• “Wood pellet company pledges money for conservation in NC, Virginia,” News & Observer: Dogged by critics who say the growing wood pellet industry fouls the air and spoils sensitive woodlands, Maryland-based Enviva says it will provide $5 million over 10 years for conservation grants to protect bottomland forests in North Carolina and Virginia. Enviva makes pellets at two mills in northeastern North Carolina and one in southeastern Virginia, using wood from nearby forests, and loads the pellets onto ships at its export terminal in Chesapeake, Va. Electric utilities in Europe and the United Kingdom burn American wood pellets for fuel. Nonprofit groups will be eligible for grants for two purposes, Enviva said Wednesday: to shield some of the most ecologically sensitive forests from any logging, and to protect other woodlands – where bottomland timber is harvested for furniture, construction lumber, pellets and other uses – from being converted to farms and shopping centers. …
  • “NC farmers question Duke Energy’s decision to go elsewhere for swine waste,” WRAL: For years, hog waste has been a major environmental concern in North Carolina. Now that farmers are starting to convert that waste into energy, state regulators are looking at why Duke Energy is going out of state to buy the bio-gas. A 2007 state law requires utilities to obtain a certain amount of the energy they provide from renewable sources, and tax credits are provided for the suppliers of solar, wind and converted animal waste energy. The estimated 8.7 million hogs in North Carolina produce plenty of waste, and farmers want to know why their pigs aren’t being used more for that power. Six farms in the state capture methane produced by hog waste lagoons to produce electricity, but Duke officials say that doesn’t come close to meeting their renewable energy requirement. So, the utility wants to sign deals to get it’s methane from animal waste in Missouri and Oklahoma. “We would prefer that Duke take advantage of North Carolina resources,” said Angie Maier, spokeswoman for the North Carolina Pork Council. “We don’t think the intent of the General Assembly in 2007 was for farmers in Missouri to reap the benefits or North Carolina’s renewable energy law.” The dispute went before the North Carolina Utilities Commission last month. Duke’s attorneys argued the company has every right to contract out of state. …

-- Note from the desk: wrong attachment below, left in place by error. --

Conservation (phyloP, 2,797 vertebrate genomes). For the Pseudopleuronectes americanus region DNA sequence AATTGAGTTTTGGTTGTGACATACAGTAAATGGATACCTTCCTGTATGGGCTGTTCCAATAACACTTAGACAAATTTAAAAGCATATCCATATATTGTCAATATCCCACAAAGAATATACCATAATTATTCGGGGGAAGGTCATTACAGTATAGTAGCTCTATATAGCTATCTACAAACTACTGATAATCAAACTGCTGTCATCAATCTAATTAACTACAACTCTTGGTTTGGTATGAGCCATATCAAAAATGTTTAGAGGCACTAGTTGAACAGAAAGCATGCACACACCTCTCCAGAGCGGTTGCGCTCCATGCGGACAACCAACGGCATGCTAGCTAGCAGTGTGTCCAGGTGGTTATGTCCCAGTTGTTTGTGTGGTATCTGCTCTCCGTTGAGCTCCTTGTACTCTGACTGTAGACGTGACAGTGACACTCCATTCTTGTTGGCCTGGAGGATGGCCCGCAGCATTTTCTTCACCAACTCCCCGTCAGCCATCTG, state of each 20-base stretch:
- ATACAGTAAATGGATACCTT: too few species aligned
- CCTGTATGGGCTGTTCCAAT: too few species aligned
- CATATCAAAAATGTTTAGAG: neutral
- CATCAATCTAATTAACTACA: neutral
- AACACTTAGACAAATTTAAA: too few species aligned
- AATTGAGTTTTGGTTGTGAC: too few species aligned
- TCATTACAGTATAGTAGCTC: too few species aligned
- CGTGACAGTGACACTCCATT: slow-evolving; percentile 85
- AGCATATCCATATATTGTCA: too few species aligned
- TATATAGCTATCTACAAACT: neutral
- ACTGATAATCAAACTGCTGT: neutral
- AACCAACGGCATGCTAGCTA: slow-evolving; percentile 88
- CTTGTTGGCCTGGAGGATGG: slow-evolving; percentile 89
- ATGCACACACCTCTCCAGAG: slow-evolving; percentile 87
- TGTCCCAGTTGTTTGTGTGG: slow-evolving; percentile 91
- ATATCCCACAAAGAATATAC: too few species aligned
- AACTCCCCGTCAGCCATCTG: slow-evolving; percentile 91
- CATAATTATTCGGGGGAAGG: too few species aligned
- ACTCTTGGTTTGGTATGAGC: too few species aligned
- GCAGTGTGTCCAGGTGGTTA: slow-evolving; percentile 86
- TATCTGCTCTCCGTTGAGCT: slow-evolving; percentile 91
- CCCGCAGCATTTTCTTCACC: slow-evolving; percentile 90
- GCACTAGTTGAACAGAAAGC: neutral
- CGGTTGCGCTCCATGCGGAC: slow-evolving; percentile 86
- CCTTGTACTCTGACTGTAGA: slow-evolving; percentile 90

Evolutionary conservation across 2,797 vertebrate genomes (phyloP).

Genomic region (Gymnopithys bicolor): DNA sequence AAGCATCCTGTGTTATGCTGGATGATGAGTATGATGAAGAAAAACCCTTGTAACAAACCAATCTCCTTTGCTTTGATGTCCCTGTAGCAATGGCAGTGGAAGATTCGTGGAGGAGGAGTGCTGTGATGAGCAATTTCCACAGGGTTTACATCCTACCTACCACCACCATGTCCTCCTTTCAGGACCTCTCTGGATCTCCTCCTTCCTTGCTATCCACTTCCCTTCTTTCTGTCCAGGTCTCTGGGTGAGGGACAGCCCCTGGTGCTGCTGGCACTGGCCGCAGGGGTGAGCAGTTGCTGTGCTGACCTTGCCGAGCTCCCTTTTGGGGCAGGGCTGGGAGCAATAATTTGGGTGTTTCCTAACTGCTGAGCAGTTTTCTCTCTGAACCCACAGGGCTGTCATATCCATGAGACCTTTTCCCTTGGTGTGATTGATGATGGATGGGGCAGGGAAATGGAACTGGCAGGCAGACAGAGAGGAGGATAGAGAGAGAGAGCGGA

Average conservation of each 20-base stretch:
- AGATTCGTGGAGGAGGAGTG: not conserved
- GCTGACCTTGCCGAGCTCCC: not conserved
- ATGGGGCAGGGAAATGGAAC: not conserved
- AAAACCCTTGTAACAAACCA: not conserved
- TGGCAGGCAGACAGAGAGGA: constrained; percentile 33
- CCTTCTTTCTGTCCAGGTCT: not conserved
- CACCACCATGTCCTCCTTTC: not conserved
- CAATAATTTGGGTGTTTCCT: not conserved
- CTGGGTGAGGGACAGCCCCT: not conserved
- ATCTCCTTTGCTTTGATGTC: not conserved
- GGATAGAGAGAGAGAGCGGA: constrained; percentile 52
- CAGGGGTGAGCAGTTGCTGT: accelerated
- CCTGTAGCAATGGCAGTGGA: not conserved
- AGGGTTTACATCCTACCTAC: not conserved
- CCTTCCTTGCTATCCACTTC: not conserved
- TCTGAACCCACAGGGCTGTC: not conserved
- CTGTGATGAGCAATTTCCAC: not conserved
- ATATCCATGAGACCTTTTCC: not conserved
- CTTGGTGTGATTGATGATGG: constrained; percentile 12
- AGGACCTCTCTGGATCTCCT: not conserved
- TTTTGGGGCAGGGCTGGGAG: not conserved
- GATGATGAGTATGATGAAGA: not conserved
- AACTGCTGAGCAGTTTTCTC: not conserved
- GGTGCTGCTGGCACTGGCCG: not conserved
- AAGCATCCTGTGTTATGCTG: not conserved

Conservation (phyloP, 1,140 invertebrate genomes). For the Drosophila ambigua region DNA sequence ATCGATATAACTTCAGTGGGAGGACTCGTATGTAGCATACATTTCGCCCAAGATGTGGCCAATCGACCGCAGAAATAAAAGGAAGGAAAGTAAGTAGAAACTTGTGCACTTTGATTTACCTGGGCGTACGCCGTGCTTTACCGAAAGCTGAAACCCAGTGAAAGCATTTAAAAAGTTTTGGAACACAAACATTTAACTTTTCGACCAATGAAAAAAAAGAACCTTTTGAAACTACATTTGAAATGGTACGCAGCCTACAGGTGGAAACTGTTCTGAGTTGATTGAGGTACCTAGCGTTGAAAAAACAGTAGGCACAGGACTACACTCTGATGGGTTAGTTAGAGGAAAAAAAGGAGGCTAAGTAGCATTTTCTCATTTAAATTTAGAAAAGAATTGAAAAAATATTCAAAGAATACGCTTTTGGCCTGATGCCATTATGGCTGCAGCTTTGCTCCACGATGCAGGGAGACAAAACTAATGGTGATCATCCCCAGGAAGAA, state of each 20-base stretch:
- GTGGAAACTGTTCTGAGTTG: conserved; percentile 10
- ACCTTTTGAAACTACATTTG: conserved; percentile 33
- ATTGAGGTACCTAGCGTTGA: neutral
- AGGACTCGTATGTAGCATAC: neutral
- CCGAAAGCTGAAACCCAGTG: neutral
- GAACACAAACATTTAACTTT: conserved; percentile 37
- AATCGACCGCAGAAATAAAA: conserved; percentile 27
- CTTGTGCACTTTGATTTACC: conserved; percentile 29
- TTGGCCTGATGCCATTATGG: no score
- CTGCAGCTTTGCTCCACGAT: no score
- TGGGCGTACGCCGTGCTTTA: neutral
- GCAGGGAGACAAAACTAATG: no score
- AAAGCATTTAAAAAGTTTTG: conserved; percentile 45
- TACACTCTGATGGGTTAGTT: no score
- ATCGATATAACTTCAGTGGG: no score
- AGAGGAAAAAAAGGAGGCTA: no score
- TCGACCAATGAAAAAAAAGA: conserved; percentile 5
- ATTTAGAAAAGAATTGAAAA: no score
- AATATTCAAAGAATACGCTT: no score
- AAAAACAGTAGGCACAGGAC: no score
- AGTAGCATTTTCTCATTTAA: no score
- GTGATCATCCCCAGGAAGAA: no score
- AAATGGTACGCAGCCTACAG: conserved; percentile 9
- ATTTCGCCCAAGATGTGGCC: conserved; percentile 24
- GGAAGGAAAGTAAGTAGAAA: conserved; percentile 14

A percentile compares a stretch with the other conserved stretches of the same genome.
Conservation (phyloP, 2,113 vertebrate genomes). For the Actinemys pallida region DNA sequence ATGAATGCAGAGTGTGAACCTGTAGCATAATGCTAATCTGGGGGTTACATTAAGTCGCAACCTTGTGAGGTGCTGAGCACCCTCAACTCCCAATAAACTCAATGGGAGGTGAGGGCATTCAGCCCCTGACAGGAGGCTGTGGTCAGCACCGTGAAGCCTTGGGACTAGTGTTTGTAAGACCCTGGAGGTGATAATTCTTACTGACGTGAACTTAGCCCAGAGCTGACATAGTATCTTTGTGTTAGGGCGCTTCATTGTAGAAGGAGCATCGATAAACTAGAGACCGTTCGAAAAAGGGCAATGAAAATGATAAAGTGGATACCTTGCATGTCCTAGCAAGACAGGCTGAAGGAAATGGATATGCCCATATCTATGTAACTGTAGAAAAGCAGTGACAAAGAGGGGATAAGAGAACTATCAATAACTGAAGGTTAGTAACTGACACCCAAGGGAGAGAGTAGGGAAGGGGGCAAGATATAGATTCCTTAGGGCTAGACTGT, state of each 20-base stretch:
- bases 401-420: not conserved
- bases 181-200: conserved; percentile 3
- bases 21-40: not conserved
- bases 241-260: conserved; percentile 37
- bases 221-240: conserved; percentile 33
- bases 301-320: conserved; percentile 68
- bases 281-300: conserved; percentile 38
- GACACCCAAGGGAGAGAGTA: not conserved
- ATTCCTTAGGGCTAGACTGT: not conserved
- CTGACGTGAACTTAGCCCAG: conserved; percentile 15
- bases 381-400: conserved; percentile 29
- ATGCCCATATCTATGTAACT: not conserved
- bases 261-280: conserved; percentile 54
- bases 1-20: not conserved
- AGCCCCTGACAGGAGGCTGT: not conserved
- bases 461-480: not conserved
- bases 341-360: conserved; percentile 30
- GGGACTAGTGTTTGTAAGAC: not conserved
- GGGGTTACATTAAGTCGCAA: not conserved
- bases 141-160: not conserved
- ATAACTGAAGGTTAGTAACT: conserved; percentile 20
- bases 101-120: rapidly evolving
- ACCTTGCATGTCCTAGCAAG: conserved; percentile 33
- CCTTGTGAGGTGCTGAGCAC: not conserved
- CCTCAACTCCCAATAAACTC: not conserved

• “Making spirits bright for local distilleries,” Creative Loafing Charlotte: Doc Porter’s Named after owner Andrew Porter’s grandfather, the distillery opened this November with its “cleverly crafted” vodka. Plans are afoot to expand to gin, whiskey and perhaps even absinthe… Liquor distilleries offering everything from rustic moonshine to elegant gin have sprung up all over the state, and at least six have set up shop around the Queen City. This October, they all received an early Christmas present, with a new law allowing limited on-site bottle sales. For their proprietors, this could be a first step into gaining the same kind of popular support that their big beer brothers enjoy today. The North Carolina bill implemented on Oct. 1 allows distillers to sell a single bottle per customer per year — not exactly a recipe for explosive growth. Yet as part of the ongoing trend of eating and drinking locally, makers of craft spirits are excited about this small modification that may allow their industry to snowball into a major player in the state’s economy. Under the watchful eye of the state’s alcohol commission, they are eager to prove that strong spirits have a place in North Carolina. …